Southern food is popular in the south part of the United States. The cuisine is diverse and has tremendously influenced the American cuisine celebrated today. Historically, the cuisine has cultural influence from different culinary art, and people are embracing this unique style of cooking globally.
Normally, Southern cuisine is a blend of locally, imported, frugal, and essential ingredients – a great reason why you cannot get enough of Southern dishes. Whether you like classy dishes or soul food, get ready to give your taste buds a treat with rich and diverse hearty southern dishes.
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And here are some facts about the cuisine.
Southern Food Facts
- Peanuts are grown from Virginia to Texas, and half of them are used to make peanut butter.
- Deep-frying is a popular cooking style for Southern chicken recipes.
- Pan drippings from fried country ham and leftover coffee make Red-eye gravy.
- Sweet tea is a Southern Staple that is served while cold.
- Cooked green liquid (Potlikker) was made into a thick gravy or drunk by Africans during slavery.
- Bourbon was introduced by Kentucky Baptist Minister and is a key to Mint Julep.
Who Owns Southern Food?
The questions about who owns southern food have raised a debate. And since different countries greatly influence the cuisine, it makes it hard for people to give credit to one culture. However, the cuisine started in Africa and Scotland.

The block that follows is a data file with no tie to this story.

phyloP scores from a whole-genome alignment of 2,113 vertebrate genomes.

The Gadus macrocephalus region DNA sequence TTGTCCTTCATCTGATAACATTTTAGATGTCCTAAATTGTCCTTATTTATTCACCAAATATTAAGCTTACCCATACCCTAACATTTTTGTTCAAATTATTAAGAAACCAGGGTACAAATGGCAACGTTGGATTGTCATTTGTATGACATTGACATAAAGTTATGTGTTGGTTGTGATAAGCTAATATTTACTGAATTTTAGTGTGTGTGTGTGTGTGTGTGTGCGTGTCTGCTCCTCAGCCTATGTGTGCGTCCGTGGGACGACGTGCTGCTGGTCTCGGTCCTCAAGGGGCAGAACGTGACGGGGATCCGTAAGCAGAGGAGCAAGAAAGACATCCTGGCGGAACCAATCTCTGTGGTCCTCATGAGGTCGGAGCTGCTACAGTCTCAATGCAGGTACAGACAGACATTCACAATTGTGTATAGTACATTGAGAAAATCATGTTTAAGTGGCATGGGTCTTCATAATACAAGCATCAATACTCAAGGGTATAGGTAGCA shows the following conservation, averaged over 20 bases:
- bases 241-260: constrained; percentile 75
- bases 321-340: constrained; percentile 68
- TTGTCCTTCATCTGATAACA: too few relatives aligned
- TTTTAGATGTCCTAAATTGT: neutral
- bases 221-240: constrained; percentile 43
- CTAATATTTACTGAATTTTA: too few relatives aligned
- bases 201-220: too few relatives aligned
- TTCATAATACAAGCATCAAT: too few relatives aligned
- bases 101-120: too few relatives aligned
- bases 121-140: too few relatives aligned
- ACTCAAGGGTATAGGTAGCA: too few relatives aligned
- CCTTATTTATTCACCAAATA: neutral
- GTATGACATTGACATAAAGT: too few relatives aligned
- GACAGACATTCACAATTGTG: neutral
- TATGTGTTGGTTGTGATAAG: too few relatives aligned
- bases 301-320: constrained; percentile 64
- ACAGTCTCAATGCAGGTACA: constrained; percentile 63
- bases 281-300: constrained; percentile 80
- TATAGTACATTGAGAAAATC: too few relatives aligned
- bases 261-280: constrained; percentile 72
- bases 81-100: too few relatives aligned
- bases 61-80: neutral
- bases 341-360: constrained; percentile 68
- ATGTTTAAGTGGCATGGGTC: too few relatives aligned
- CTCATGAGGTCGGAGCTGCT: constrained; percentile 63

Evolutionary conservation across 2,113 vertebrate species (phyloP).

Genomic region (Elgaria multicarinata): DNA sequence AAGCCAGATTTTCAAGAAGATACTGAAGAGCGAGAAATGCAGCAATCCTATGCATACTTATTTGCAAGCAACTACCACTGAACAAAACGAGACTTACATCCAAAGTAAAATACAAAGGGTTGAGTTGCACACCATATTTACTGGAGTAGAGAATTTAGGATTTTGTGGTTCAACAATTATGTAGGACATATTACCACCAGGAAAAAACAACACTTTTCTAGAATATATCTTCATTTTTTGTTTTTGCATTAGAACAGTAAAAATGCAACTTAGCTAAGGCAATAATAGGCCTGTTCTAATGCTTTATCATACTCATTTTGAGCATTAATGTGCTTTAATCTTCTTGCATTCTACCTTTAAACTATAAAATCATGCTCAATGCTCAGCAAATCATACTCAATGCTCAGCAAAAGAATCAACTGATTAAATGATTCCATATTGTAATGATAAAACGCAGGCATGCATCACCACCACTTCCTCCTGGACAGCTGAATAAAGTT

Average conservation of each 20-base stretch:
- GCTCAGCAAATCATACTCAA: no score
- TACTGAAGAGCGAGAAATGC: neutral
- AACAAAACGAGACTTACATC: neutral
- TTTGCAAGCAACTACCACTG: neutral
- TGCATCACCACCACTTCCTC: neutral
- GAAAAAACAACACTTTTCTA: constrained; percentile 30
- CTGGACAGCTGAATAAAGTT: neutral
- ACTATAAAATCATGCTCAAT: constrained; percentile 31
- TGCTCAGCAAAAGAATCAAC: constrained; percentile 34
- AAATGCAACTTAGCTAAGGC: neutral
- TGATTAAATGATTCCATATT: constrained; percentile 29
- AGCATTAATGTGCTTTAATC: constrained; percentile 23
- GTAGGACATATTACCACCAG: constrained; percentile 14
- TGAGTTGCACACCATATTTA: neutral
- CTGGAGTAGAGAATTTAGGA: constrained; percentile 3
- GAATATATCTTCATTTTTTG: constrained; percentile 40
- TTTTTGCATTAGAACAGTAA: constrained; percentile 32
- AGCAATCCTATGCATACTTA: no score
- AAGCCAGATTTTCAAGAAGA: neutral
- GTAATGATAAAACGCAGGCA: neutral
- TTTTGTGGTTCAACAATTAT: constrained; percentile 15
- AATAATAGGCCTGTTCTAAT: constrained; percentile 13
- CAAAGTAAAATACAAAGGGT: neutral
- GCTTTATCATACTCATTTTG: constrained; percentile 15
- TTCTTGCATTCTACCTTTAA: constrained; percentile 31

Southern Dishes and Their Origin
Like in Africa, Scots had a culture of deep-frying chicken in fat. During slavery, the Scottish immigrants moved to the South, where enslaved Africans were practicing the cooking style. Later, deep-frying became the mode of cooking chicken and other dishes.
The culture is still relevant in Southern cuisine and across the globe.
Black Eyed Peas and Okra
Africans also introduced some foods like black-eyed peas and okra, which today are Southern staples.
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Sweet potatoes, peanuts, kales, turnips. Peaches, pecans, and collards form part of Southern cuisine.
Before the civil war, the majority of southerners did subsistence farming. While the rest of America paid more attention to industrialization, the South depended on Agriculture.
The locals raised chicken and pork as part of the local cuisine.
The local rivers, lakes, and tidal pools were a great source of seafood like crabs, oysters, crawfish, and shrimp.
According to historians, rabbit, opossum, and squirrel were the main ingredients in Brunswick Stew which is popular in Virginia and Georgia.
How Different Cuisines Influenced Southern Food
Spanish and French cuisines blended with local ingredients for a unique Louisiana culinary art. France’s bouillabaisse changed to Cajun gumbo with okra and roux base (flour and pork fat).
A Spanish rice-based paella delicacy transformed to Jambalaya, a rice dish with oyster, shrimp, chicken, or ham. Ground sassafras leaves were used in native America as a thickening ingredient and popular in Cajun and Creole cooking.
The Spanish from the Caribbean also introduced BBQ. During the colonial times, Hogs were hard to come by, and most Southerners opted to raise theirs at home. The slaughtering process for hogs was not easy.
Locals would plan events where hogs would be slaughtered and meals shared. These events strengthened family and community relations. As a result, the Southern BBQ was born—a culture that has been preserved until today.
The large Miami Cuban population also dramatically influences the area’s culinary art. As time goes by, the demographics keep changing, bringing diversity to Southern cuisine.
Southern food is diverse and unique. As demographics change, more and more dishes are born. The rising demand for Southern dishes continues to increase across America. And its culture, which is deeply rooted in different culinary art, is preserved till today.
The future of Southern food will remain strong as more cultures continue to collide, making it a heritage.